Recipes come in all shapes and sizes. The better intent of a recipe is to provide satisfaction, not just sustenance. For Suzen, her favorite recipes are bread. You’ve seen pictures at times of the extraordinary breads she can makes. Constantly makes, I must say. Even when she is drop dead tired from doing corporate team building events at Cooking by the Book, you can always find Suzen on Saturday or Sunday afternoon [or both], with her ovens on, flour flying at the baking station, and cookbooks being flipped through for still another new bread idea. She makes, I swear, Paris-class bread.
But for Suzen there is one other recipe that brings total satisfaction. Our weekend house in the Catskills sits in a saddlepoint surrounded by mountains. The Esopus River is down the hill, two miles down the hill on the highway. And right there, not “quite” at our doorstop, is a century-old house with two marvelous trees that were planted many decades ago. The trunks are ten feet apart, the branches have now grown so that the trees are as entangled as two waltzers. Regardless of season, the trees are exceptional. In the spring, they are contrasting greens. In summer, they are lushly intermingled. In winter, two sets of brown and gray branches wind around each other.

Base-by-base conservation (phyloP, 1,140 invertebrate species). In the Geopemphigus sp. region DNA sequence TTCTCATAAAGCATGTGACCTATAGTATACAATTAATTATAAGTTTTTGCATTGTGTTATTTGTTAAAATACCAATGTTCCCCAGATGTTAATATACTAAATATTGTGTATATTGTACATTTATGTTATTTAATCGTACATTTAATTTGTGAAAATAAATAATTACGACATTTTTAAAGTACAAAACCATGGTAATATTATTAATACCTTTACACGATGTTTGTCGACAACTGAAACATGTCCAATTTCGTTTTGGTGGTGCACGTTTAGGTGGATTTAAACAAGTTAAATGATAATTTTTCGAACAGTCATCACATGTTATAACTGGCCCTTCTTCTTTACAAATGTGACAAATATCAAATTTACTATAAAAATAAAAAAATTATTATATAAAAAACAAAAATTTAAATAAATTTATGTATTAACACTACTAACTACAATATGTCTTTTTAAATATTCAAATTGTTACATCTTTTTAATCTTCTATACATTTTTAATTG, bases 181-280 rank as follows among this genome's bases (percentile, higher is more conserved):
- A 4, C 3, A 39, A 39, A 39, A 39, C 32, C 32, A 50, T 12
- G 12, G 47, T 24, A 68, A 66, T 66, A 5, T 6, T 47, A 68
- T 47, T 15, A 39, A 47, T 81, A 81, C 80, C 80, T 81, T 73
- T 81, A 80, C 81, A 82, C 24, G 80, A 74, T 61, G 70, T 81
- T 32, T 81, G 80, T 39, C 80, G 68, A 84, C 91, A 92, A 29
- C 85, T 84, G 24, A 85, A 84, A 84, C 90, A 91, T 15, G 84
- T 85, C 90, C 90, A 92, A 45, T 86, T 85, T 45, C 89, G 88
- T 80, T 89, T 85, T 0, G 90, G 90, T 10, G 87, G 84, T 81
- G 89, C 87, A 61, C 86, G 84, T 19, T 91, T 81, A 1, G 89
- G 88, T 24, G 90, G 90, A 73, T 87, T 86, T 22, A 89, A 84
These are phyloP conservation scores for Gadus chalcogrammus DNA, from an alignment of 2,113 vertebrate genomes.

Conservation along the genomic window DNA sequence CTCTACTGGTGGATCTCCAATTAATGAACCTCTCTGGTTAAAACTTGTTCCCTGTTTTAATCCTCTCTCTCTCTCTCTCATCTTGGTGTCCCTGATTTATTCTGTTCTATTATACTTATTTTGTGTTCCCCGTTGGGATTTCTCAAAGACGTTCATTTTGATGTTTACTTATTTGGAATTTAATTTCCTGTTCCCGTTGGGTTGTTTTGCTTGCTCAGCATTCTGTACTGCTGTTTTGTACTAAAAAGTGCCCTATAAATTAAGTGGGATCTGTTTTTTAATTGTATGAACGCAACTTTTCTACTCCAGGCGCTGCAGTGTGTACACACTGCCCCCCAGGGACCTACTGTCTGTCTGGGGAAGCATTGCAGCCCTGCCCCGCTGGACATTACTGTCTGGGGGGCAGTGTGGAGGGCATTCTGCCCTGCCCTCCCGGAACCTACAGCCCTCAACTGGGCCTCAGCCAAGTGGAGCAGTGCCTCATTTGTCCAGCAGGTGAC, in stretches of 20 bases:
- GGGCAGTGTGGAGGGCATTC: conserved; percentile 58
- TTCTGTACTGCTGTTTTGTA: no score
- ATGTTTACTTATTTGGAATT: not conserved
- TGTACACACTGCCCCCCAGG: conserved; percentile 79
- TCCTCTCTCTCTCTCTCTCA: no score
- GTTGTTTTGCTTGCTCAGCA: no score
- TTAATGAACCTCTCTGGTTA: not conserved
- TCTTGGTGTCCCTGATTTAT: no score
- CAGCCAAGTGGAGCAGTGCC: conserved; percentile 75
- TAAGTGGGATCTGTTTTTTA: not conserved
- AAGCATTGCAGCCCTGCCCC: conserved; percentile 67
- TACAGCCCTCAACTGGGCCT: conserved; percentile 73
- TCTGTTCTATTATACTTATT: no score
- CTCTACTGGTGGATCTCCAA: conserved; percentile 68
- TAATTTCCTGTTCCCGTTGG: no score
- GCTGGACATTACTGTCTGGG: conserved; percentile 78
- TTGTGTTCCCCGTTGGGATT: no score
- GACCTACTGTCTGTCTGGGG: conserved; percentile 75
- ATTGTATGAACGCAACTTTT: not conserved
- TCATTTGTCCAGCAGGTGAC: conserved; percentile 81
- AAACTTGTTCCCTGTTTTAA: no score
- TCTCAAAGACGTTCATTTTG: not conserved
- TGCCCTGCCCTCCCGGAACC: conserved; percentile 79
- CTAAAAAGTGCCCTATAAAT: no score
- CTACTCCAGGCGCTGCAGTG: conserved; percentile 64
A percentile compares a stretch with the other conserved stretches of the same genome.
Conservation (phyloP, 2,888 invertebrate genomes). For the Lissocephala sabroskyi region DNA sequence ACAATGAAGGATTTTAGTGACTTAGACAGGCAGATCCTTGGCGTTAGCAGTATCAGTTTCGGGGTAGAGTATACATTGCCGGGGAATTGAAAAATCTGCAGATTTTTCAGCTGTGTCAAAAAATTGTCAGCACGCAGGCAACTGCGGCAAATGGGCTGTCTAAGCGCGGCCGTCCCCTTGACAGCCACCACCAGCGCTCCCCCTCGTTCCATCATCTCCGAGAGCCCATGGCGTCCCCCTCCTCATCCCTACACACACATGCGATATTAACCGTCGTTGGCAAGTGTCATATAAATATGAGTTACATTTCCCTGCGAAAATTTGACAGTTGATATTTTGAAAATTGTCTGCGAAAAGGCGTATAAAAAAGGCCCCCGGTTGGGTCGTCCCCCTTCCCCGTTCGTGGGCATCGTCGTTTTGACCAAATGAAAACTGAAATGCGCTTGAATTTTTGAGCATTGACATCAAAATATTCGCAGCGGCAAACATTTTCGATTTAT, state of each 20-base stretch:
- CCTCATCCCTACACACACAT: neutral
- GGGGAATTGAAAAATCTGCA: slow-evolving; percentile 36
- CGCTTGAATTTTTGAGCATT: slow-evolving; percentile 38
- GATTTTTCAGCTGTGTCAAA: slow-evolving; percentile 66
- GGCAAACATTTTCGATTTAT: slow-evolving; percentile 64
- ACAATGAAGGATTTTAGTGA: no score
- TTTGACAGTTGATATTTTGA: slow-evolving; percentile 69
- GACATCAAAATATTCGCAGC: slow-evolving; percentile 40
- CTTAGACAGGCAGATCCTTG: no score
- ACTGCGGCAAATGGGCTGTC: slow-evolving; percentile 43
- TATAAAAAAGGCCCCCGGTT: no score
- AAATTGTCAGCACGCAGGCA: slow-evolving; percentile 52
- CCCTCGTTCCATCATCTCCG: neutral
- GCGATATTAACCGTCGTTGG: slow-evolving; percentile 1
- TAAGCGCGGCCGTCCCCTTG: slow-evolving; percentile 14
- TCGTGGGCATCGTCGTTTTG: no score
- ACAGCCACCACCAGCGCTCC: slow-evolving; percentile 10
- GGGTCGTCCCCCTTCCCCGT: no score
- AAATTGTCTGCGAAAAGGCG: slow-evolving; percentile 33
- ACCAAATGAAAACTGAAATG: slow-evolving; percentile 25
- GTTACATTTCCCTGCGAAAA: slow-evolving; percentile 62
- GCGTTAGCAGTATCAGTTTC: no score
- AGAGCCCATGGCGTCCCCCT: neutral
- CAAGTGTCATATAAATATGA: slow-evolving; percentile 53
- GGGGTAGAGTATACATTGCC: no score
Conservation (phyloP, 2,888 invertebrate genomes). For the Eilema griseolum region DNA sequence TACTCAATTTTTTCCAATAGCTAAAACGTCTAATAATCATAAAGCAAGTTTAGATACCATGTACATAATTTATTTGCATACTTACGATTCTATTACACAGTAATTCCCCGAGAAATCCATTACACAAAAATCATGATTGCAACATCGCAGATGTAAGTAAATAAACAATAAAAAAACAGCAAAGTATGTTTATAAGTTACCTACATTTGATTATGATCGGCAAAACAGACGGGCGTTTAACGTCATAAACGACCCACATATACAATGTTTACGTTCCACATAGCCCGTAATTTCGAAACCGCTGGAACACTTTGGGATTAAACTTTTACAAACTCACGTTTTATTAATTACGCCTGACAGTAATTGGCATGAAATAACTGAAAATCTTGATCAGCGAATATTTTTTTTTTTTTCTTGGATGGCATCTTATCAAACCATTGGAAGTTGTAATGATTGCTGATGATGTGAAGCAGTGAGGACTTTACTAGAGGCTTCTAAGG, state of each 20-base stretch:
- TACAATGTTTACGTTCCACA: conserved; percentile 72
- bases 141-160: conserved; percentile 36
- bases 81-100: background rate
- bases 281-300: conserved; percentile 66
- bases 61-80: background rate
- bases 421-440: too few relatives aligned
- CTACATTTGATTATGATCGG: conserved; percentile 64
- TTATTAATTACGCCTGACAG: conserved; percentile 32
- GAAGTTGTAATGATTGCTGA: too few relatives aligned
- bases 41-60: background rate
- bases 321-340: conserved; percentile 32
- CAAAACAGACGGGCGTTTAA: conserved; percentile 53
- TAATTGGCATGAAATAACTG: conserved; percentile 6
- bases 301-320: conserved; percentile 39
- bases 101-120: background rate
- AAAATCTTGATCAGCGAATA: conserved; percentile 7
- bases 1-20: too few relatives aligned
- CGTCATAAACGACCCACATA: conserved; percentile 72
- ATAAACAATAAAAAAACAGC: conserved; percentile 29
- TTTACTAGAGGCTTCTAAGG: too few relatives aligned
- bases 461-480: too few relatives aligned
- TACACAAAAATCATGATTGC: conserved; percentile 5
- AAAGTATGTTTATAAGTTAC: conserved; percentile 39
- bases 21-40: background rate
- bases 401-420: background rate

But in fall, in the fall, the trees are dramatic. People driving by slow down. We often stop. And yesterday we took this shot. It’s very beautiful. The colors seem surreal perhaps. No, this scene is not the product of hours at Photoshop. It’s just God and fall.
I’m sure that somewhere near you, there is an equally wonderful natural recipe that you may not have noticed. Just walk or drive a bit more slowly, keep you eyes wide, and something wonderful is bound to pop into your life. We’ve enjoyed this tree for 13 years. I’m sure we’ll get another 13 more.
That picture? It’s a photo haiku. A short reminder of where we are. Summer is rapidly slipping into fall. I found these red leaves on the ground one morning. I looked up to see what tree they had come from. No tree had red at all. These portents of autumn had turned red and fallen overnight.
Soon though, the trees will be blustering red and orange and brown. Each day will have changes that appear right before our eyes. And with those visual changes, our food opportunities change too. Each week the apples will be different, the corn not at all the same as the week before.
This weekend, tomorrow, I start giving you a round of early fall recipes. A cold drink for warm days. Some warm syrups for cold mornings, syrups to put on special pancakes and waffles.
That strip of green in the picture? It’s a fragment of corn husk. One day old, and velvety to the touch. I’m just like you. I strip the husk off the corn and toss it away. It’s only by accident that this piece was lying around and I was able to touch it and realize how lovely a leftover could be.
As the days go by and we see all the changes about us, just pause for a moment. Or an hour. Let autumn fill your eyes and your nostrils.
And, get ready for some fall cooking!